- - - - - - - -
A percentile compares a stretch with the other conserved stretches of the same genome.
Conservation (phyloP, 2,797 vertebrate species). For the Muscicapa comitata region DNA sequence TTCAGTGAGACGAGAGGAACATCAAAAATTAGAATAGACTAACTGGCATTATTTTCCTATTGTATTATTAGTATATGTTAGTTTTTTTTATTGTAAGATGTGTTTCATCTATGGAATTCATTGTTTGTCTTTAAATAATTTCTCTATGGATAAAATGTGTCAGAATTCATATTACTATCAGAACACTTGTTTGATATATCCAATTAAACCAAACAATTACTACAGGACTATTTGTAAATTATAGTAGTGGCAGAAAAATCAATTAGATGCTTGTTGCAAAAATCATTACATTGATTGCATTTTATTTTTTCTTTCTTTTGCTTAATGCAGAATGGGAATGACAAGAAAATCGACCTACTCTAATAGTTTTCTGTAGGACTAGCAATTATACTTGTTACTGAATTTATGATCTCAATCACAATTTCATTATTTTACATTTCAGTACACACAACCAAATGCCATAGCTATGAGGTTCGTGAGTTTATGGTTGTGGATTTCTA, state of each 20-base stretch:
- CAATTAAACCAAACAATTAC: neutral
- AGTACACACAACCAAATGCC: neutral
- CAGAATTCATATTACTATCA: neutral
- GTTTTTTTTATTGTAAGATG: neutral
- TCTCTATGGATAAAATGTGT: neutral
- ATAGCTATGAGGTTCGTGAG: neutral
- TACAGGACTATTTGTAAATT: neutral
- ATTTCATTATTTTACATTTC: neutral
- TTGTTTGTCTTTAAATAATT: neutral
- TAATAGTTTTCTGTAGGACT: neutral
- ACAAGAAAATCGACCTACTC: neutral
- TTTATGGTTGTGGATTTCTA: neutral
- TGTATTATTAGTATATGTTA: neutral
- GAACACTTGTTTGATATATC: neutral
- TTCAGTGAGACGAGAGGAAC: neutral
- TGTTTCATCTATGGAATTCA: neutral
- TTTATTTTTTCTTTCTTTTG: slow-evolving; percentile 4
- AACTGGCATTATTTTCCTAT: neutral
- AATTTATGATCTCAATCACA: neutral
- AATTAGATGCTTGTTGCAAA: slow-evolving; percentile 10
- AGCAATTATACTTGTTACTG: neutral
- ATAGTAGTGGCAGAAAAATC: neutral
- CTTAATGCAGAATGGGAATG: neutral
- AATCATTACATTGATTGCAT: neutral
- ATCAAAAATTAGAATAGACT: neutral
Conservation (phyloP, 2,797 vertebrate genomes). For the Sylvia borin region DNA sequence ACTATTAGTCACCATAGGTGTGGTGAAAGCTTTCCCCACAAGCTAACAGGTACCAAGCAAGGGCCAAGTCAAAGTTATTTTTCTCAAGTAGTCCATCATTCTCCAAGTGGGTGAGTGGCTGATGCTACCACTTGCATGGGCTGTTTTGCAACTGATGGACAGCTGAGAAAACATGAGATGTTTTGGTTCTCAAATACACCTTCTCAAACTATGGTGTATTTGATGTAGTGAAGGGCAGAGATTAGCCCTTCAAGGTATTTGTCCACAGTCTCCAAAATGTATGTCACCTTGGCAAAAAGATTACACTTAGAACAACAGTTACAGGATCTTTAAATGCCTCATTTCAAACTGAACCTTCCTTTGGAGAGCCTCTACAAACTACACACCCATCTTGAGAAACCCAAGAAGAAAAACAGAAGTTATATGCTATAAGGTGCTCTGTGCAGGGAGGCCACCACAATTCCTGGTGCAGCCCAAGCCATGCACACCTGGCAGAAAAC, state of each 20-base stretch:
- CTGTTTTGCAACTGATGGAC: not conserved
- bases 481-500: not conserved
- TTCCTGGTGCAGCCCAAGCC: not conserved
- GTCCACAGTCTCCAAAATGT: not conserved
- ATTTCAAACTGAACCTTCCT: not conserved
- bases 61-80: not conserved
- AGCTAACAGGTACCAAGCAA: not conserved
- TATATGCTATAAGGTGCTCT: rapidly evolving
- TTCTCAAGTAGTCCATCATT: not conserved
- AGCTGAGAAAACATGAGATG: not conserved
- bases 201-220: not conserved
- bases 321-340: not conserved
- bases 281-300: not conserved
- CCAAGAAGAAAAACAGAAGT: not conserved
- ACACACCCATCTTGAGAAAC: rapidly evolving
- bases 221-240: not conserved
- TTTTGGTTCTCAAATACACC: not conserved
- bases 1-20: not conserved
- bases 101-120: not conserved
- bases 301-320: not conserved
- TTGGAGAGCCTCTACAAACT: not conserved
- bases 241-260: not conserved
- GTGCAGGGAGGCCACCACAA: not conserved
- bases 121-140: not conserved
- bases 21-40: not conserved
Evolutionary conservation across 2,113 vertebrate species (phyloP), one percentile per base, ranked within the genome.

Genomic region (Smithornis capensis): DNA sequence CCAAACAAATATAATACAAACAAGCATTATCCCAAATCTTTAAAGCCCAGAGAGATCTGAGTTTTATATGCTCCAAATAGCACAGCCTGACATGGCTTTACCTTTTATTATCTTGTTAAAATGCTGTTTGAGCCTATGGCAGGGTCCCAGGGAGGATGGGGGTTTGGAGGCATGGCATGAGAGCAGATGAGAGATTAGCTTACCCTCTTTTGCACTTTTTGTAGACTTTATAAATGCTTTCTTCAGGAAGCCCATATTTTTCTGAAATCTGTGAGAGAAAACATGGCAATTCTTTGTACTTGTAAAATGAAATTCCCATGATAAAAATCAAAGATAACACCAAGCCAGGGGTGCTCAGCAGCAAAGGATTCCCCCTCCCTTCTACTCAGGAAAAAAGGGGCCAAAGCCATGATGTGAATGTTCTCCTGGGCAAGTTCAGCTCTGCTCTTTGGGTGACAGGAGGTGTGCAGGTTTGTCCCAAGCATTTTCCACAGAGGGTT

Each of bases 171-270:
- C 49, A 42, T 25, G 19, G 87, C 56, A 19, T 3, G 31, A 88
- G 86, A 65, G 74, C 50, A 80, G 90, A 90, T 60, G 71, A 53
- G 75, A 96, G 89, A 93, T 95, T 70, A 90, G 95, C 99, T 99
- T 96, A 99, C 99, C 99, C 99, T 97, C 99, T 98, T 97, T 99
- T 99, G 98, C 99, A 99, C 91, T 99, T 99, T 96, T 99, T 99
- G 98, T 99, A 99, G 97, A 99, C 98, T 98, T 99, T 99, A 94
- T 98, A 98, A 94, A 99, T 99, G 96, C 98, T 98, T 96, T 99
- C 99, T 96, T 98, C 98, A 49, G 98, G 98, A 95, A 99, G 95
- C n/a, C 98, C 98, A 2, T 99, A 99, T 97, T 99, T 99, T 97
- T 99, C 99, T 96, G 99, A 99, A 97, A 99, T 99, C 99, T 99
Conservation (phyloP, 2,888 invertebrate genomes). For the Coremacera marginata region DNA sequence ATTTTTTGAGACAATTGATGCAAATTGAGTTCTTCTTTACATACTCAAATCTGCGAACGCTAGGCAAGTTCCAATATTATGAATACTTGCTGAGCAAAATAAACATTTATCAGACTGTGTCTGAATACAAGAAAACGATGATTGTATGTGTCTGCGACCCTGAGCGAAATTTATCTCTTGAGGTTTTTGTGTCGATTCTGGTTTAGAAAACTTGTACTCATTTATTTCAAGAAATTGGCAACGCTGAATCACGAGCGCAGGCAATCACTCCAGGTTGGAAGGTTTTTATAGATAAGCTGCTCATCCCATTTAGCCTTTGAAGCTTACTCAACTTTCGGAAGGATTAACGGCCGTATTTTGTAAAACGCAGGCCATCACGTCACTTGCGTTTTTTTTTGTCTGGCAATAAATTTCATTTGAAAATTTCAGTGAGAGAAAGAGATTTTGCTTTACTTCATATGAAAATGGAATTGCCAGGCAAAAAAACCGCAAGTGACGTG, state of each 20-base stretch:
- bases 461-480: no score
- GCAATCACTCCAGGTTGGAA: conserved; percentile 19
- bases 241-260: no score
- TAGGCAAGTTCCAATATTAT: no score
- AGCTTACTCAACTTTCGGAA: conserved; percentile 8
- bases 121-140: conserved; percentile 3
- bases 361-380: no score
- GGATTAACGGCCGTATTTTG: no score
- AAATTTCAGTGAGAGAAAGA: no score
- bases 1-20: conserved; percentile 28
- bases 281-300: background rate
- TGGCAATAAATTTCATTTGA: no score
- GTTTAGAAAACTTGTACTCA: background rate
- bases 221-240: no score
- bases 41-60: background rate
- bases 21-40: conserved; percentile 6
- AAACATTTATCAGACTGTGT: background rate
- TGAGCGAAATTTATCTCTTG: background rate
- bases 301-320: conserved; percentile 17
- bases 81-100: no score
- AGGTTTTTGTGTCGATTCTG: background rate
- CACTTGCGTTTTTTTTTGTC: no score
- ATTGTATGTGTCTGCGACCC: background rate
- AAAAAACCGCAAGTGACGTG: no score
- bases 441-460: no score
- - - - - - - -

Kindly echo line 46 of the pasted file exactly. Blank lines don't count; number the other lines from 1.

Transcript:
- bases 1-20: not conserved